I have fond childhood memories of my sister and I multi-playing Gauntlet and Gauntlet II on our NES. I was Red Warrior. She was Blue Elf. We always needed food badly.

Here’s what I’m talking about.

So when we discovered that Gauntlet was getting a remake for the PC, we were both stoked and curious to see how it would turn out. Would the game have the same dungeon-crawling charm (if you could use that word) as the original? Would we still “Need food badly” and get chided for shooting the food? Would it also have enough of a modern feel to it that it would bring the classic alive to current-day gamers?

After 4 hours of playing, I can safely answer these questions with a solid and emphatic “yes!”

The remake went out of its way to capture the essence of the original Gauntlet, right down to the announcer narrating characters’ actions. I think those who are familiar with the old games will find a lot to like. Everywhere you look, the team makes nods to all the things that made the original so awesome.

There’s a lot of new, too, but done in ways that I feel enhances the original concepts. Not to mention all done in good humor. This game likes to laugh at itself… and at you… while encouraging you to laugh about your own mistakes (that probably got someone else on your team killed).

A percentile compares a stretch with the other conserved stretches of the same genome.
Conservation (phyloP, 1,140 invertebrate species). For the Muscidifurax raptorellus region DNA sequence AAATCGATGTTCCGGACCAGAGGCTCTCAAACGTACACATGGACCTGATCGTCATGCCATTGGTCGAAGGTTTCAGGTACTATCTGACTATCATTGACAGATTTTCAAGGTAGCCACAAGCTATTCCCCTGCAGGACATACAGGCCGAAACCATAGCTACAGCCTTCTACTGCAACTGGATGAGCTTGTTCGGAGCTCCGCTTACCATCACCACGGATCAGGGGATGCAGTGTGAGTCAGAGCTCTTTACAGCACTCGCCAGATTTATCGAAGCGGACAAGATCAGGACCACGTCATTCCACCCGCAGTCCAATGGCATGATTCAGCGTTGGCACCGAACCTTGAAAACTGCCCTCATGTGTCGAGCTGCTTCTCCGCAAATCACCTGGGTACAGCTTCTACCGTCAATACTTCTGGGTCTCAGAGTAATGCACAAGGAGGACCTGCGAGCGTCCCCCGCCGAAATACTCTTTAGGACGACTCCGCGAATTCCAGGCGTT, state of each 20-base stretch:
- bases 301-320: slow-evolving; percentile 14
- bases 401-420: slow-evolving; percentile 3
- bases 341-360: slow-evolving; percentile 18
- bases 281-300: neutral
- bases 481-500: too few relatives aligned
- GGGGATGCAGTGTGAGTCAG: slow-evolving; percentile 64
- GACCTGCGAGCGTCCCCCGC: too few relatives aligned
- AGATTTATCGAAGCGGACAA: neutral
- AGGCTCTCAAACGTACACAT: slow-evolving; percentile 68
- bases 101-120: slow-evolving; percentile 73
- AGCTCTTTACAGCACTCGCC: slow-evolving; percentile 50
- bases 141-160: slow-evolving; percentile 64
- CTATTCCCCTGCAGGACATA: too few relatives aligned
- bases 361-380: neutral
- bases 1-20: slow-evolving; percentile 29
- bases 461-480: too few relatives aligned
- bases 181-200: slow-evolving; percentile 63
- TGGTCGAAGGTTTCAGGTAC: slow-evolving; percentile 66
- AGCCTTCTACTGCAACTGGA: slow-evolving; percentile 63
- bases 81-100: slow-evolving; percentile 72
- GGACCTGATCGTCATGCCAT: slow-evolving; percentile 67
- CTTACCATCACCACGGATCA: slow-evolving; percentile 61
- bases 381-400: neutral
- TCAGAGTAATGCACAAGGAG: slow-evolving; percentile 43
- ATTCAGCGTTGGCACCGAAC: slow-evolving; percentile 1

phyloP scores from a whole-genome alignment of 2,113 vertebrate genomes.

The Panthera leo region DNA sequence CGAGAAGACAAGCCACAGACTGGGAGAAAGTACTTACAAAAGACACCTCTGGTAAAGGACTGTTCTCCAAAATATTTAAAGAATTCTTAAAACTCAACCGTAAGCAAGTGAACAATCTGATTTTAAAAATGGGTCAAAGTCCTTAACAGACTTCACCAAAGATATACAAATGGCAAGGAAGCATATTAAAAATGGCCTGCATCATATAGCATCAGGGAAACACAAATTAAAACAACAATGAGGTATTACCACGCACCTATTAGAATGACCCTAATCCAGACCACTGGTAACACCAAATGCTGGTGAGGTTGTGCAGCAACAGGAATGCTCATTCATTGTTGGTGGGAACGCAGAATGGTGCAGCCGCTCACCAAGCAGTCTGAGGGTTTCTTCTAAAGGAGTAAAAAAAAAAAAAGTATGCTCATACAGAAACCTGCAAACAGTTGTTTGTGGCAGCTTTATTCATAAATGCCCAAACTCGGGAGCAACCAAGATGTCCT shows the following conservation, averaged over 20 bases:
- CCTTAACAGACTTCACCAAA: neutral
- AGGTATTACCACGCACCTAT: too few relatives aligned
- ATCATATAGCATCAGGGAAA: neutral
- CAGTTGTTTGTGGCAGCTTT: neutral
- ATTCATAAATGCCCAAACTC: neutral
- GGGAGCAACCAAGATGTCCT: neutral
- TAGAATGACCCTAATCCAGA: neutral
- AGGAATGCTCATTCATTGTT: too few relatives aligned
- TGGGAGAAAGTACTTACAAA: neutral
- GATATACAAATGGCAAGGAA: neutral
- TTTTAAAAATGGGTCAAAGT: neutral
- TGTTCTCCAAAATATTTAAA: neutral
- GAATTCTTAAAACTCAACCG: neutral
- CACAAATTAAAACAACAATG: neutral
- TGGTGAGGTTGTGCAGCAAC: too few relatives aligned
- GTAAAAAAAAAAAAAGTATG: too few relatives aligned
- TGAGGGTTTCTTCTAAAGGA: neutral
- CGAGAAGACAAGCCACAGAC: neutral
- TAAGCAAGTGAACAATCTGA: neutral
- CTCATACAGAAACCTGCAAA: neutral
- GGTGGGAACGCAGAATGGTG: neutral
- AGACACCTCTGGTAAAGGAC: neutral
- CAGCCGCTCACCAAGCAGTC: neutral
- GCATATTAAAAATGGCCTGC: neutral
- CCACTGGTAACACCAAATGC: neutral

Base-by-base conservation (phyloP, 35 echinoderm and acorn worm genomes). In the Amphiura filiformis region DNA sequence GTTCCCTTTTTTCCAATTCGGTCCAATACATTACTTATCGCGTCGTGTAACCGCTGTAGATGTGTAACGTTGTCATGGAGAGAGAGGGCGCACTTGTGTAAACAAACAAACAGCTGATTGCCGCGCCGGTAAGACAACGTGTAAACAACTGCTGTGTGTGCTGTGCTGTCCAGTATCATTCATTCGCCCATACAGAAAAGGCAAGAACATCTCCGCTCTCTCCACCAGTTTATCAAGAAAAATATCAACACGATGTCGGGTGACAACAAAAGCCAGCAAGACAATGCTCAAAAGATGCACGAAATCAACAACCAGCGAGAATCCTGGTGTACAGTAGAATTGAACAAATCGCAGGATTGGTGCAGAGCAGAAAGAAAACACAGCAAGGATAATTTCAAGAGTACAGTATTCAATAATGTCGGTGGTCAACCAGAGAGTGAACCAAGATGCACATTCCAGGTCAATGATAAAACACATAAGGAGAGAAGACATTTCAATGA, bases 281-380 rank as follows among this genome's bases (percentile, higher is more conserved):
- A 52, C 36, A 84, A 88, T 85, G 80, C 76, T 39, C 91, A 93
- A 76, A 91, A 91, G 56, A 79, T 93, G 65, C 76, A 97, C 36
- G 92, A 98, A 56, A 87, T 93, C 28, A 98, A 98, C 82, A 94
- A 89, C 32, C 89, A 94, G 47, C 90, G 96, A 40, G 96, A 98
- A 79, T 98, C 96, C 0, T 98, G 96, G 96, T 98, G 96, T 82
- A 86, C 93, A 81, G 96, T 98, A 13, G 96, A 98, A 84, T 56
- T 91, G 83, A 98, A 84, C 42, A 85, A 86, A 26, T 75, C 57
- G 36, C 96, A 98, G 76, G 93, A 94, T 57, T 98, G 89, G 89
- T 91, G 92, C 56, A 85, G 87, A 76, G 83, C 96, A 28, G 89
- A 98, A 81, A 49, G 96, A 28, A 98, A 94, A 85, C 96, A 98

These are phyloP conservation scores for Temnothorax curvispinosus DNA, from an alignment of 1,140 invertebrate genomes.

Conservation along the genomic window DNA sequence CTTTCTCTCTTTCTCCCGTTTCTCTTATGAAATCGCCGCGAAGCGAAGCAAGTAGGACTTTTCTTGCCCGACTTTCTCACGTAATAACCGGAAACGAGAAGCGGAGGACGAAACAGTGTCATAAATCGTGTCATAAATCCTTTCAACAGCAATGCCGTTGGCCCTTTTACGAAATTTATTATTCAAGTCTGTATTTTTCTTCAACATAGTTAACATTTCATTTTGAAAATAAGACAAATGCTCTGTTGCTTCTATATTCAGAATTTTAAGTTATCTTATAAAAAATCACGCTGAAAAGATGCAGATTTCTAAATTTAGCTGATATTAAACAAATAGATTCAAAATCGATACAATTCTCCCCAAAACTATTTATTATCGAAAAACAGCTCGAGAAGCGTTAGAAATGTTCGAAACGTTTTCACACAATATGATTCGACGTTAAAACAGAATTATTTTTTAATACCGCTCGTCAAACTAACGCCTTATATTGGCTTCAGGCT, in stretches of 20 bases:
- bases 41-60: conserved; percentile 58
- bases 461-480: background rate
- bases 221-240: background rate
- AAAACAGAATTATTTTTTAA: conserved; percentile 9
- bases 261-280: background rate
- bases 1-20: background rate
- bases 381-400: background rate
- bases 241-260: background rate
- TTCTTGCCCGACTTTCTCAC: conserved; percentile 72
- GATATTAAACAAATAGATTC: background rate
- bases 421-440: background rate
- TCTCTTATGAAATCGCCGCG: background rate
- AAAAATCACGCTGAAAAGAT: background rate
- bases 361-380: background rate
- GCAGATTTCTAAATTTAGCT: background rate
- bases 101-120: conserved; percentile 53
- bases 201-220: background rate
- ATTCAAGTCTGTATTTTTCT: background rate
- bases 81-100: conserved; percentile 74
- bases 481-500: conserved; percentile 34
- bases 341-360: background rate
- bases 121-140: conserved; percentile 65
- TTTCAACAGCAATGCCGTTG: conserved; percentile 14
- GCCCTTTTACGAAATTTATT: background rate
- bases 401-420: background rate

Perfect! Let's play on this mode!
Perfect! Let’s play on this mode!

The first time you play, the game tosses you into a tutorial where you get to try out the four different characters and learn how they play. My companions were playing with mouse and keyboard while I was trying out my game pad. I found the game pad to be an excellent choice for Warrior and Valkyrie, a bit more tricky for the Elf, and somewhat annoying (but doable) for the Wizard.

In the end, I chose my standard Warrior, while my sister chose her Elf and Syn tackled the Wizard quite skillfully. We decided to start out on Easy mode just to learn the game, which we found was probably a good idea.

Gotta love when the warrior has something to say!
Gotta love when the warrior has something to say!

Before I go further, I want to note that each character has his or her own personality, which is really cool. During cutscenes, they’ll often talk to each other and to the “antagonist,” Morak.  While playing, if one character does something cool, shoots the food, dies, revives from death, or something like that, one of the other characters will often comment on it. You can also use the arrow keys to make your character speak different phrases like “Thanks,” “Help,” or “Magnificient!” This all just adds to the fun and character of the game.

The Game

There isn’t a ton of story to the game. You’re a team of adventurers challenged to brave the dangers of the gauntlet in the quest to find three shards. You can play with up to four people – one for each class – by setting up a private game, or getting teamed up over Steam on public games.

While Gauntlet can be fun on its own, the real fun is when you’re playing with other people. That’s where some strategy comes into play… since if one of your team members gets stuck behind a wall, or starts walking the the opposite direction, no one is going anywhere.